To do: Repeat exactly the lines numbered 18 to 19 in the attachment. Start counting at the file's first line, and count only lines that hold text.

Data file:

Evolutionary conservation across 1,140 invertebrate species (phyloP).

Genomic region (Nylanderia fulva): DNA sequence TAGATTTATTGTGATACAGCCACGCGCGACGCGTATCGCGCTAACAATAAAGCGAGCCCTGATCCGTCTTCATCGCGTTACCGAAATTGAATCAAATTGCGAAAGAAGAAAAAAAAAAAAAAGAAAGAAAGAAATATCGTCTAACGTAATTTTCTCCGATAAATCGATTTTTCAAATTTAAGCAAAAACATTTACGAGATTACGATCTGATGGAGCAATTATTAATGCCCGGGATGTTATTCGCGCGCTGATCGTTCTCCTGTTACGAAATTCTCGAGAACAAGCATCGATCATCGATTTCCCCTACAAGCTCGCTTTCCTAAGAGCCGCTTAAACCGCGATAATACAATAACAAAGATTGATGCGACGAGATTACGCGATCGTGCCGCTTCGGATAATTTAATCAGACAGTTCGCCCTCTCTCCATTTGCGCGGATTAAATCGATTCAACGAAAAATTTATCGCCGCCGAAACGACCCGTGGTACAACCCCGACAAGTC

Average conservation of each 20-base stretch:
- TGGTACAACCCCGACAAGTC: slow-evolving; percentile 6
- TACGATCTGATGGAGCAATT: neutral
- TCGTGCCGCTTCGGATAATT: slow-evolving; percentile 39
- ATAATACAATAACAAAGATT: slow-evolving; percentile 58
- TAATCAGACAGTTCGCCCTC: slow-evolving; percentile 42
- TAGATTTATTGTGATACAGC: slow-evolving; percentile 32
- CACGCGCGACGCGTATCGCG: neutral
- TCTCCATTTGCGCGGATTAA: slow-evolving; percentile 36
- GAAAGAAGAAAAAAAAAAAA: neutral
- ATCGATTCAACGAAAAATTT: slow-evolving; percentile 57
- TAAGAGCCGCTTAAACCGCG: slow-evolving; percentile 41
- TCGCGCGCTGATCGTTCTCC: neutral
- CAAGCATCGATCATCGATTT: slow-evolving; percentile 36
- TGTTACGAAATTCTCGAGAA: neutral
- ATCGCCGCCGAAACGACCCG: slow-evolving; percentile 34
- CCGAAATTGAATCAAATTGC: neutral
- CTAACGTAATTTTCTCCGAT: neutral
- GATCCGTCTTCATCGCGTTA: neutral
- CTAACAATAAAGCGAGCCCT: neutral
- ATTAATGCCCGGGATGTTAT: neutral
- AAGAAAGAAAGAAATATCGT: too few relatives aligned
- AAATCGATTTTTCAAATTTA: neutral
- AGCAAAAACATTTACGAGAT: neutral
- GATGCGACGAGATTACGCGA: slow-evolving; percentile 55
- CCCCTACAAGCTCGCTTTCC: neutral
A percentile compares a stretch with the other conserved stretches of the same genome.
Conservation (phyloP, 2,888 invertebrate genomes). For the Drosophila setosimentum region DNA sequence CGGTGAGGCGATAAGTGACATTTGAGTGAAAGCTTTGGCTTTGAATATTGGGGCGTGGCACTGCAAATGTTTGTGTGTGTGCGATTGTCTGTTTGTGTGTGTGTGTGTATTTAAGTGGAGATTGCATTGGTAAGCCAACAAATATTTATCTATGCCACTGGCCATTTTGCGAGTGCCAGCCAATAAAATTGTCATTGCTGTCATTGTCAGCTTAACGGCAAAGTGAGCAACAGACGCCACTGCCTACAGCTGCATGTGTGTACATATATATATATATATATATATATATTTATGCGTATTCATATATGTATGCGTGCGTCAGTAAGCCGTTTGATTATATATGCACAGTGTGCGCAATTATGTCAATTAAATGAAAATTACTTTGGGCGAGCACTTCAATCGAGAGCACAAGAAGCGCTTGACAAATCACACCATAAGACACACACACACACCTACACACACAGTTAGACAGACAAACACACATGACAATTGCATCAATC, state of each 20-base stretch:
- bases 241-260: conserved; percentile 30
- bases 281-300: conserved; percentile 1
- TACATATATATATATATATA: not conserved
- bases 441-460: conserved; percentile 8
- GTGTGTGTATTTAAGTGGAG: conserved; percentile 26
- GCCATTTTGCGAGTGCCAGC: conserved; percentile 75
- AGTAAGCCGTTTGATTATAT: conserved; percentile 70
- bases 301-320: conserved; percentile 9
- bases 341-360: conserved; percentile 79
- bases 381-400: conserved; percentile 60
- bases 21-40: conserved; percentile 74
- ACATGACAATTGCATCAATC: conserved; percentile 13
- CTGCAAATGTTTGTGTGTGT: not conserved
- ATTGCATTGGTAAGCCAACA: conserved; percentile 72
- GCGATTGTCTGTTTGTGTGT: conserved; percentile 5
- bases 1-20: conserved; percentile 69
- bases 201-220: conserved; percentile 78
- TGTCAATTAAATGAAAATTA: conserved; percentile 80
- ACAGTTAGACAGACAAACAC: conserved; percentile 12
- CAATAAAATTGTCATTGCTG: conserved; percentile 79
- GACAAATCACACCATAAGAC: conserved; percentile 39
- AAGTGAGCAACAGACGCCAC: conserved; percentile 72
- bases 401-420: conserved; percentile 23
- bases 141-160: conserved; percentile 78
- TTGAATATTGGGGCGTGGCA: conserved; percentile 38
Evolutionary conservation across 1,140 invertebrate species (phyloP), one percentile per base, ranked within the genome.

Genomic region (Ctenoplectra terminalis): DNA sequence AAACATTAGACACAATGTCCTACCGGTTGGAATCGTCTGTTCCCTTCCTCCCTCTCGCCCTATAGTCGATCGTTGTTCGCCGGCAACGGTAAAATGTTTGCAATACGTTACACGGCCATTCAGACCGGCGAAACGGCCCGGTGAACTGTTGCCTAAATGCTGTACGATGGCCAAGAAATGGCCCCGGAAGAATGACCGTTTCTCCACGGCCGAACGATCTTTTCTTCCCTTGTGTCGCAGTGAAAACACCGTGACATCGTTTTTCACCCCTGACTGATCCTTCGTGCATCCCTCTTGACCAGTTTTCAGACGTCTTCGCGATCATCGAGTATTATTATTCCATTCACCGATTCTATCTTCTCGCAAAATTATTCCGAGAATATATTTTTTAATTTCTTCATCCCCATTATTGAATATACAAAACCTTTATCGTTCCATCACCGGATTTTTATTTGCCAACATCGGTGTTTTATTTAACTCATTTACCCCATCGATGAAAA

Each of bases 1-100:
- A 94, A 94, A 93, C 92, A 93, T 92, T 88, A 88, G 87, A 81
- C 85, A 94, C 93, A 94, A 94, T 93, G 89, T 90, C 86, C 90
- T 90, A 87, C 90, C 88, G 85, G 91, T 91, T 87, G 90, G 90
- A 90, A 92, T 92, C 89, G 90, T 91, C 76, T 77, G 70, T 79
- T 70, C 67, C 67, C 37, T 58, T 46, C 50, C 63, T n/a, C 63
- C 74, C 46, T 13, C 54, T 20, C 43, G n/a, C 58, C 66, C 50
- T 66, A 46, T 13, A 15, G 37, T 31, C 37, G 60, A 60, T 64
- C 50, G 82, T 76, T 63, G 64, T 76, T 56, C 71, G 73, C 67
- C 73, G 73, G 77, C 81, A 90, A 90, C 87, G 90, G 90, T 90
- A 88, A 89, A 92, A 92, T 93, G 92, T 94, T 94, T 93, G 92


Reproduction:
- ATCGCCGCCGAAACGACCCG: slow-evolving; percentile 34
- CCGAAATTGAATCAAATTGC: neutral